By Linda Platts
Flip-flops are some of the most basic footwear in the world, a fact that is easily documented by the tons of discarded sandals washed up onto the east coast of Africa from as far away as Japan, China, Indonesia, Malaysia, and elsewhere. Virtually indestructible, they float through the ocean posing a threat to marine animals and end up as a blight on beautiful beaches. Tangled with driftwood and other debris, they can prevent female turtles from coming ashore to nest and block hatchlings from safely reaching the sea.
Julie Church, a native of Nairobi, one of the world’s experts on coral fish and a passionate marine conservationist, became concerned about the unsightly flip-flops strewn across Kenya’s beaches while working for the World Wildlife Fund. She knew that the debris was not only a threat to the marine ecosystem, but could also drive away tourists who were vital to the economy. Local people were making buoys and stuffing cushions with the discarded sandals, while children picked up the brightly colored pieces to build toys. Thinking on a larger scale, Church could see other possibilities. UniquEco was born.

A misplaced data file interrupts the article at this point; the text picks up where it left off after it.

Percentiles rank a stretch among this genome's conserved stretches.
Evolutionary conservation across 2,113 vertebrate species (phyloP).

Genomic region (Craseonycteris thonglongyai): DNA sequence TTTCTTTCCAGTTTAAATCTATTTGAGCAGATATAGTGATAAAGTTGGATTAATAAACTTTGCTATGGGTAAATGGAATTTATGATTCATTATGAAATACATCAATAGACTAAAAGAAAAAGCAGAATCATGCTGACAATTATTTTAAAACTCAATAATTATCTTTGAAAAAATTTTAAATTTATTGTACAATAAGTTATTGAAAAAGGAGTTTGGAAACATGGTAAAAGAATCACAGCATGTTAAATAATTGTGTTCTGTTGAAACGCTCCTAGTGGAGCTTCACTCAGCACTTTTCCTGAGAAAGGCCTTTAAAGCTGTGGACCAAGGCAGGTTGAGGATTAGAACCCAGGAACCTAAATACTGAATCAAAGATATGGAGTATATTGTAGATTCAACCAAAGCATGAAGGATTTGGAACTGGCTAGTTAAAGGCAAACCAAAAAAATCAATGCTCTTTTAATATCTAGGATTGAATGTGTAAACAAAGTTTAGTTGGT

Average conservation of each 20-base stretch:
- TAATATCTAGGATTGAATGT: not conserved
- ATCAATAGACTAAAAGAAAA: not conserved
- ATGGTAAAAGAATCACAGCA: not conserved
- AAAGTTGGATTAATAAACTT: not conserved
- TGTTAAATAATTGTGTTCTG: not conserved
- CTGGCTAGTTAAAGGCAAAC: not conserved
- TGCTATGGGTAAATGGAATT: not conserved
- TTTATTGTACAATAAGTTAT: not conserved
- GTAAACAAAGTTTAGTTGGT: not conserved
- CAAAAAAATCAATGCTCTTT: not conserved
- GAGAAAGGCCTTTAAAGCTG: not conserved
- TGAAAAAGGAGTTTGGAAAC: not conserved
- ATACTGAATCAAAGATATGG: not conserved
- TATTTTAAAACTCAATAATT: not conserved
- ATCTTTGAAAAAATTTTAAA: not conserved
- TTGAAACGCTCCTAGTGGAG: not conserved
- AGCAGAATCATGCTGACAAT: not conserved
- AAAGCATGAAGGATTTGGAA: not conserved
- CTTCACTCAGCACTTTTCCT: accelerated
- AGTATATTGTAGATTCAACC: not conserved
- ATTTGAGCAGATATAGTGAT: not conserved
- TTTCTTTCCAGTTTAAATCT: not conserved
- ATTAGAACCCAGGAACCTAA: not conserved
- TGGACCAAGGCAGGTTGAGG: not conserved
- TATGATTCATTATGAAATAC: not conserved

Today, UniquEco is a growing business, employing people from disadvantaged areas to make jewelry, toys, and artwork from old flip-flops. Church wanted to create a commercial enterprise rather than a nonprofit. From past experience, she knew that while flip-flops are forever, donors are not. A small army of people are working for UniquEco in a variety of roles, including collecting the flip-flops, washing them, cutting them into pieces, and gluing them together into solid blocks that are sanded to a smooth surface. Each block is a brilliant array of colors. Finally, artisans cut, carve, and shape the blocks into tropical fish, water buffalo, toys, bracelets, necklaces, placemats, beaded curtains—most anything one can imagine can be created from this lightweight rubber.
UniquEco’s work has attracted international attention, and several pieces of art have been commissioned. A 15-foot-tall giraffe named Twiga was a main attraction at the Rome Fashion Week, and a life-sized minke whale named Mfalme is on display in Mombasa. Church and her partner Tahreni Bwanaali continue to grow their business by adding value to the unlimited supply of washed-up flip-flops. Many local people in remote areas have steady incomes, the beaches are cleaner, and the marine habitat is being protected
For more information about UniquEco: www.uniqueco-designs.com